Pregnant Rihanna lights up Super Bowl stage with ‘Diamonds’

February 13, 2023 - 10:36 AM
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Feb 12, 2023; Glendale, AZ, USA; Recording artist Rihanna performs during halftime of Super Bowl LVII between the Kansas City Chiefs and Philadelphia Eagles at State Farm Stadium. (Patrick Breen/The Republic via USA Today Sports)

(Updated 11:55 a.m.) Pop and R&B superstar Rihanna made a grand return to the stage on Sunday, floatinghigh above the Super Bowl field, thrilling the crowd with a fast-paced medley of her hitsand revealing that she is pregnant with her second child.

Dressed in a hot pink jumpsuit and baggy coat, Rihanna opened the biggest showcase in music by singing Bitch Better Have My Money” as she stood, with a noticeably rounded belly, on a platform suspended in the air. She was gradually lowered to the ground as she went through well-known songs from “Only Girl (In the World)” to “Rude Boy” and “Work.”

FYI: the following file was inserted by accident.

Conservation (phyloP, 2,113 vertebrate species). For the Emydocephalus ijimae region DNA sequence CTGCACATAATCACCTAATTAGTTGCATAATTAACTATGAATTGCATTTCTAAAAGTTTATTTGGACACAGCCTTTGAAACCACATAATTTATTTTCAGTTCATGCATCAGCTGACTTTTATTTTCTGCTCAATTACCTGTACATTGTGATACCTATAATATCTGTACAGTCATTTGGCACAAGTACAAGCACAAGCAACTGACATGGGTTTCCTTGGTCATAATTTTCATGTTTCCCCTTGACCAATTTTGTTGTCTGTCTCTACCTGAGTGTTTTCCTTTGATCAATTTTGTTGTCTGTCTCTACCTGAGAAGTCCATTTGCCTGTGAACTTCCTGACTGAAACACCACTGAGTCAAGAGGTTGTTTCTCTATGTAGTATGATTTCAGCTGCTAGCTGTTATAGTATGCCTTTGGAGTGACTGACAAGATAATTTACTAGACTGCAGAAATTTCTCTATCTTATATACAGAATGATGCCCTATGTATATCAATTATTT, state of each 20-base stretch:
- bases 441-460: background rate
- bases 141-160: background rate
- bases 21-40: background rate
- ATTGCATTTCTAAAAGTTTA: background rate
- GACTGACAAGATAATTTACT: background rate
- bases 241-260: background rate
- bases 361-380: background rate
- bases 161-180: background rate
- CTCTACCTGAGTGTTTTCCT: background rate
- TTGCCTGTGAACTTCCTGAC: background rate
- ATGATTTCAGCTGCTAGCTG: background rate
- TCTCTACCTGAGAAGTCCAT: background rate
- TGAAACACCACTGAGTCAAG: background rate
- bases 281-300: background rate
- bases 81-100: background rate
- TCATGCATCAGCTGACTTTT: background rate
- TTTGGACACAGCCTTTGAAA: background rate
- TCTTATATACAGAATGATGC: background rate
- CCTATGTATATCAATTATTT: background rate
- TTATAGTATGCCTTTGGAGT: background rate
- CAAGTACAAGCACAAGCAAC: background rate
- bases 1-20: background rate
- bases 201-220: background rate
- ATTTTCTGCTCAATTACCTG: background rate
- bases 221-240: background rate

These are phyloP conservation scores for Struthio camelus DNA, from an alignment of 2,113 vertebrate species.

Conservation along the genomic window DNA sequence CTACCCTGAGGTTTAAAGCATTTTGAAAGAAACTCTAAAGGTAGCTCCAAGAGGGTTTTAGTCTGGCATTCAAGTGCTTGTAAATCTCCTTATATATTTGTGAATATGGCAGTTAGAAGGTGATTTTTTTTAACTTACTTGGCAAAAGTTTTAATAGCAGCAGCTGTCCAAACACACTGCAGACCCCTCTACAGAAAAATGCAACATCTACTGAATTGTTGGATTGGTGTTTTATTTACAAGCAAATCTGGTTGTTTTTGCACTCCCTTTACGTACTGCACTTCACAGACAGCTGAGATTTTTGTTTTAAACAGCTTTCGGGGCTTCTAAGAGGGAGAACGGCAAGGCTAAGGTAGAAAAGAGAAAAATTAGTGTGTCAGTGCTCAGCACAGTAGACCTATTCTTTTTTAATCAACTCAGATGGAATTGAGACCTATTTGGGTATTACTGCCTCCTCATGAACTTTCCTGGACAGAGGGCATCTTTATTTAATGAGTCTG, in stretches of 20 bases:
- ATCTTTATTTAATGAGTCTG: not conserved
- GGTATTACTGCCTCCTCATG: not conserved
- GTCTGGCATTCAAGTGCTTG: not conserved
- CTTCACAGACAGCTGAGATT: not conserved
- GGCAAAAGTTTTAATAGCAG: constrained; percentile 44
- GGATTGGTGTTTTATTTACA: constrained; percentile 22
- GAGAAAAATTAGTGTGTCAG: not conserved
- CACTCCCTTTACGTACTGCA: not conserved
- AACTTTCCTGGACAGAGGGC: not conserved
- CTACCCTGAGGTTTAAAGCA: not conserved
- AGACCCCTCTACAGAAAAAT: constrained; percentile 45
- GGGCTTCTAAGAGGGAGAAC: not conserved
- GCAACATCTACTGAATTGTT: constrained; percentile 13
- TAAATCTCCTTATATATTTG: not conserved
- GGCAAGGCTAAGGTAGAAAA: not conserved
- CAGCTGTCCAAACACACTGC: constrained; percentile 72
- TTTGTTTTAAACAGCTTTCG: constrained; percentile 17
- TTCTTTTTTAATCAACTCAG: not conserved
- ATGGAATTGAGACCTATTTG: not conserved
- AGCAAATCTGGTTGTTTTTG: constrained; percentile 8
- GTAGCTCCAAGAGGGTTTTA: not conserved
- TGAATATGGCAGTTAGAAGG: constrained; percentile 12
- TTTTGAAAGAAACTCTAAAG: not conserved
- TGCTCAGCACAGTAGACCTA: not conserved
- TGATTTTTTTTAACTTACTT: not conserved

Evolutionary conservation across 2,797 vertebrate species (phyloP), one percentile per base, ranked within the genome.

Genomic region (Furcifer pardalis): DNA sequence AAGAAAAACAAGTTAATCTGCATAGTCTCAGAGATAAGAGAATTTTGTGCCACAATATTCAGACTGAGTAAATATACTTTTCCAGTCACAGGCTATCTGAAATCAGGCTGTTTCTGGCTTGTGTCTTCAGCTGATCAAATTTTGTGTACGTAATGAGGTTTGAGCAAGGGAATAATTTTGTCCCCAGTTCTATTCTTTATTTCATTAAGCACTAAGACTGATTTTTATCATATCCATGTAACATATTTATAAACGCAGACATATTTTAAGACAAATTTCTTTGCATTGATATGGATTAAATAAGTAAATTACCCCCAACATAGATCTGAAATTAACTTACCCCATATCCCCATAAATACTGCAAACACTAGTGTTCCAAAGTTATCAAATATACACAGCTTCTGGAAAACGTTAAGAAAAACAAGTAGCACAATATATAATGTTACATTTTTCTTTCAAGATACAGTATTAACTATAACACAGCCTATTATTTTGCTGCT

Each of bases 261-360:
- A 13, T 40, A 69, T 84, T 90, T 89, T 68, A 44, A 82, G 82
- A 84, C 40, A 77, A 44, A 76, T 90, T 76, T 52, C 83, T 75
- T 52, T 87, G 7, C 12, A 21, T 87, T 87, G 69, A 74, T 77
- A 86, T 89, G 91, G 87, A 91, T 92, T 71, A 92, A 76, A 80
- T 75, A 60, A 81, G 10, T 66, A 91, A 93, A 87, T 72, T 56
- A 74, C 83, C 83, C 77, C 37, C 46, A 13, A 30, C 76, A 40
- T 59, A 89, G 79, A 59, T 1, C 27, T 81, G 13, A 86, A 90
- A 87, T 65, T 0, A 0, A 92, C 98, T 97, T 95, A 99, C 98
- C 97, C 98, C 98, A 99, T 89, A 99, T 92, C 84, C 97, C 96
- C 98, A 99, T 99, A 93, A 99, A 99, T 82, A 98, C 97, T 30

Rihanna was surrounded throughout the 13-minute performance by dozens of dancers in baggy white outfits.

It was the 34-year-old Grammy winner’s first stage performance in five years. Her last album, “Anti,” was released in 2016.

Rihanna’s appearance led social media users to speculate she was expecting another child. The Hollywood Reporter and other media outlets said a representative for the singer confirmed that Rihanna was indeed pregnant.

The singer gave birth to her first child, a boy, with rapper A$AP Rocky in May 2022.

She concluded her Super Bowl set with “Diamonds” as fireworks lit up the sky around the stadium.

Rihanna joined a list of music luminaries who have performed at the Super Bowl, from Lady Gaga to Beyonce, Prince, Madonna and the Rolling Stones. The telecast usually draws around 100 million viewers in the United States alone.

In the pre-game ceremony, country star Chris Stapleton sang the U.S. national anthem while Oscar-winning “CODA” star Troy Kotsur performed the song in American Sign Language.

Emmy-winning “Abbott Elementary” star Sheryl Lee Ralph sang “Lift Every Voice and Sing,” a hymn that has become known as the Black national anthem, accompanied by a choir.

—Reporting by Lisa Richwine; Editing by Christian Schmollinger